Lent | 2.27.12

Psalm 77
Job 4:1-21
Ephesians 2:1-10

Every week, while the community gathers at the altar of my church to receive communion, ministers also practice the sacrament of unction—the anointing of those who are not whole in body or spirit. I often visit these healing ministers with the same request: “Please help me to overcome my despair.”

In the church’s ancient tradition, despair is one of the seven deadly sins—indeed it is the one the Church called unforgiveable. My sin of despair does not fall into the traditional form—in author Joyce Carol Oates’ description, the belief “that one is damned absolutely…a repudiation of the Christian Saviour and a challenge to God’s infinite capacity for forgiveness.” Rather mine is a more worldly despair, a belief that the world is sunk—that we will not be able to fix what is broken, heal what is sick, or help G-d’s will be done “on earth as it is in heaven.”

As Richard Liantonio writes: “Despair (with its corresponding lack of vibrant hope) destroys the uplifting, forward-looking, revolutionary aspects of the Christian eschatology and replaces it with an insipid acceptance of what is.”

There is a relishing of this despair that finds good company on all sides of the theological and political spectrum. We all wring our hands and lament the state of the world and affirm our own helplessness. We don’t seek hope—the kind of hope that change and healing require—but rather just confirmation of our views.

Psalm 77 speaks to that despair. It speaks of the distress of one who feels the absence of G-d asking “Has his unfailing love vanished forever?” Yet the psalmist fights comfort, stating: “I refused to be consoled.” We too refuse to be consoled. But the psalmist does not stay focused on the present, on the seeming absence of G-d. Instead, he turns to memory—to history—and meditates on all G-d’s mighty deeds.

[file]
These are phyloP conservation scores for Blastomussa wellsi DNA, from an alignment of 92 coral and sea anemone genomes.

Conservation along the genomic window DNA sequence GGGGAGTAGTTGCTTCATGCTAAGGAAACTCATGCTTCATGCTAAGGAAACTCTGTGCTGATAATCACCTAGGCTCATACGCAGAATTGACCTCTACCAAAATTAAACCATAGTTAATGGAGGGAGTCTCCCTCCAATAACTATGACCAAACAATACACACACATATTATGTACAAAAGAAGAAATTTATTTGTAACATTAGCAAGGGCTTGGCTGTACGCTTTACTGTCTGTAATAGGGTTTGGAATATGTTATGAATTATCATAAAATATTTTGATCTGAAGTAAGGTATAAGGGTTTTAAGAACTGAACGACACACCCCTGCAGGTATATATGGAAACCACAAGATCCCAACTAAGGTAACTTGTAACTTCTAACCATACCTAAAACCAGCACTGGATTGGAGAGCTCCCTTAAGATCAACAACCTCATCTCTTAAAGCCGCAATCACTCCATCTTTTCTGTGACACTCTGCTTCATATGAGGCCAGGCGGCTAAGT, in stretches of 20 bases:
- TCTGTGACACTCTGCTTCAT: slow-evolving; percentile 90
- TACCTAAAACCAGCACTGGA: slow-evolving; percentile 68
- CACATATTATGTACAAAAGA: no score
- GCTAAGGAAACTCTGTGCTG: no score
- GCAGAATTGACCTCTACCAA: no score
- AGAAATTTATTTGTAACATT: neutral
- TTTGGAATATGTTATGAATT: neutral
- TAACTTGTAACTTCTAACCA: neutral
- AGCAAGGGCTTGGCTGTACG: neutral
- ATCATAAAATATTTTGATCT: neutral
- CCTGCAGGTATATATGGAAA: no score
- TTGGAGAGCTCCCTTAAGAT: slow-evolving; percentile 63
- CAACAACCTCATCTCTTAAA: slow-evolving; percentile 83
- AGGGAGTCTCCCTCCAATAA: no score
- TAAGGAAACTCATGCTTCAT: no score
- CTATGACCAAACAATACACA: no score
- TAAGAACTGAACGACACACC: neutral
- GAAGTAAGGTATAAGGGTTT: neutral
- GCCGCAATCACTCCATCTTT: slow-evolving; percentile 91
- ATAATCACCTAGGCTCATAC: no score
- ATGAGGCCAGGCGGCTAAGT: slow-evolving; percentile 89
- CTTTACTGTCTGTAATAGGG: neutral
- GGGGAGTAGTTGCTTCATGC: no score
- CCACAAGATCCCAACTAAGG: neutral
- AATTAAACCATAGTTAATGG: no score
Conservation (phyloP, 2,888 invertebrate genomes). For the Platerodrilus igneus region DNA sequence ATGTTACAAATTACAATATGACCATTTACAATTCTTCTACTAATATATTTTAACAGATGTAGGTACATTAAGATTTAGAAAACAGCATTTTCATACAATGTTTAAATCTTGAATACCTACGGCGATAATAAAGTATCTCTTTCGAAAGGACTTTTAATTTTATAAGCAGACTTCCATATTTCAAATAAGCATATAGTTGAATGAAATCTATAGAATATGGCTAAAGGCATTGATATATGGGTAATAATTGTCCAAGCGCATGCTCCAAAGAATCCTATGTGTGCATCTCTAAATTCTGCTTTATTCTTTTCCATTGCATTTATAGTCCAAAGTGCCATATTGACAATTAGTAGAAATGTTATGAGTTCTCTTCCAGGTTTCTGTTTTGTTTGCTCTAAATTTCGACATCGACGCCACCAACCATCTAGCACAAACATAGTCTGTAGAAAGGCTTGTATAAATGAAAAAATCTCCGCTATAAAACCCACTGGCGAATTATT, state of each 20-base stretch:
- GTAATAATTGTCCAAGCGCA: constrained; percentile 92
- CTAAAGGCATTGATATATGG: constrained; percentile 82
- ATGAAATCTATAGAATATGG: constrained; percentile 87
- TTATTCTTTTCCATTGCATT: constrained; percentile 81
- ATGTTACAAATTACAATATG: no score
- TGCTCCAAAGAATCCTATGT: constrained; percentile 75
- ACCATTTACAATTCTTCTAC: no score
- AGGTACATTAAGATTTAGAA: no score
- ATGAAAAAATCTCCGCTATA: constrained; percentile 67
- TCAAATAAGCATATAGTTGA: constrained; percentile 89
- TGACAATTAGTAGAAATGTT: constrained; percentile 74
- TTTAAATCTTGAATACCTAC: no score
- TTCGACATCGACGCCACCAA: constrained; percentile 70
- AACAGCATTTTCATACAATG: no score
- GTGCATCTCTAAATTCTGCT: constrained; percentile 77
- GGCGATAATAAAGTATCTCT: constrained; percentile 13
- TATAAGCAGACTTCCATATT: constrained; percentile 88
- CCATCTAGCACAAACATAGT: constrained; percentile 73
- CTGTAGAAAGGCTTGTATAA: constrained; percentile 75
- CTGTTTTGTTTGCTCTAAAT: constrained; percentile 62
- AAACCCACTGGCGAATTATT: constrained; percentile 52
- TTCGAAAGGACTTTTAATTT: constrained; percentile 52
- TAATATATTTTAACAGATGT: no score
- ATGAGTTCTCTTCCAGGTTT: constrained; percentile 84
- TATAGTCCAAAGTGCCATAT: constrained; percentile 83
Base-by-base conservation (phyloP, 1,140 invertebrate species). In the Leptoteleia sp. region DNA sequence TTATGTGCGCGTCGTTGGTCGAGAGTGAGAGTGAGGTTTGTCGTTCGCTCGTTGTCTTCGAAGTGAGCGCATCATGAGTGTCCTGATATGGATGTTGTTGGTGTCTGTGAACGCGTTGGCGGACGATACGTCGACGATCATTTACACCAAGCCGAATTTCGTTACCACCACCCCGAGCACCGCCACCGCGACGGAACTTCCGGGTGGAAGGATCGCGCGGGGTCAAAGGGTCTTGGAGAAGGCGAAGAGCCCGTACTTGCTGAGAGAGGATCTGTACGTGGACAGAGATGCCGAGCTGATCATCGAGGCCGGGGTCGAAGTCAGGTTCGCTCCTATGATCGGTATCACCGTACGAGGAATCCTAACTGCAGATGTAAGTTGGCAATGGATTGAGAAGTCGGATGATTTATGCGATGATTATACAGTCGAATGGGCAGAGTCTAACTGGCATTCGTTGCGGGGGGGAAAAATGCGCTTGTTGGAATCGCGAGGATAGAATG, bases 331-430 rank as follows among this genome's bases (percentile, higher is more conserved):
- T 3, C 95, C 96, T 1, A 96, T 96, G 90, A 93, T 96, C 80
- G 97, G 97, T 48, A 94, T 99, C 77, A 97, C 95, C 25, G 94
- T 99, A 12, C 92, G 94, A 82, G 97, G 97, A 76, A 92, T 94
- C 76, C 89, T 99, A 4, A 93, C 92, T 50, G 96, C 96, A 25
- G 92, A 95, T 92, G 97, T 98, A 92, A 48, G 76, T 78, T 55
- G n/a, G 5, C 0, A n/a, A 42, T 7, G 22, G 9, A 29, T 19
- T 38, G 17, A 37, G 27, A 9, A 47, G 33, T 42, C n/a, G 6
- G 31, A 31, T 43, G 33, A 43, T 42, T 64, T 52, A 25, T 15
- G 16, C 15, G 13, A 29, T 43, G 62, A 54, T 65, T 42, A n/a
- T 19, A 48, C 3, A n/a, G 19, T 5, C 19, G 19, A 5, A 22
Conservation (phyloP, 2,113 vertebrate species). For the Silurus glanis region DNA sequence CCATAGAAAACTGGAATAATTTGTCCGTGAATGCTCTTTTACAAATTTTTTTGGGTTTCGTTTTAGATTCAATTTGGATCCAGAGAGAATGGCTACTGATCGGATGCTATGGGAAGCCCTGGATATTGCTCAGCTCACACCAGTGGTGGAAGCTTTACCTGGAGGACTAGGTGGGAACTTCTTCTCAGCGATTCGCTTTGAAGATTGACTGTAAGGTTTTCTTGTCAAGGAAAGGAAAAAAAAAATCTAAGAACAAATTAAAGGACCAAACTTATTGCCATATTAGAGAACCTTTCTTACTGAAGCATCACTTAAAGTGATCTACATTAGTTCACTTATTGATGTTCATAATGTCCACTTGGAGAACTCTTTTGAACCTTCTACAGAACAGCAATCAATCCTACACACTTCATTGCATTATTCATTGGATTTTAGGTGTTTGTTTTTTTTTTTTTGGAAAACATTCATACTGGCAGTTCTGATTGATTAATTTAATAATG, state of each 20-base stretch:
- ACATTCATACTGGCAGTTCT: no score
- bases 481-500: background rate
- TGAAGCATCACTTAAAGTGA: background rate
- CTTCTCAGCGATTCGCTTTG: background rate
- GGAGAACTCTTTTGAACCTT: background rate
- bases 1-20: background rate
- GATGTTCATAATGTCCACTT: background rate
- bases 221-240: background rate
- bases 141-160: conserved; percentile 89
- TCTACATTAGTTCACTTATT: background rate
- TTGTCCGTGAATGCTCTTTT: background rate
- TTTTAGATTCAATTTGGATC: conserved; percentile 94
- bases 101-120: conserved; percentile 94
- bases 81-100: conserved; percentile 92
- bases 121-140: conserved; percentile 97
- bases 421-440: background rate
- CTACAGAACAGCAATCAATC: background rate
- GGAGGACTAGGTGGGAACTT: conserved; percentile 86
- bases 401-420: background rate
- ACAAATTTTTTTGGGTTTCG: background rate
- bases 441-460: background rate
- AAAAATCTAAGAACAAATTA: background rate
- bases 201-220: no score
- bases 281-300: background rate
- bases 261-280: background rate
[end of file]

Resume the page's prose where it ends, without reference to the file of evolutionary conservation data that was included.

In this broken world, the sin of despair is a mighty temptation. We would do well to follow the psalmist’s lead, to acknowledge our frustration at the ways in which G-d’s presence is not felt, but then to remember G-d’s great works, the way in which G-d cut a path through mighty waters though his footprints were not seen. These memories can allow us to replace despair with hope, and then to let that hope work through us to bring healing to the world.

Kristine LaLonde
Associate Professor of Honors

You can download the full Lent and Holy Week Devotional Guide at: http://www.belmont.edu/religion/files/lent-devotional-2012-final.pdf.

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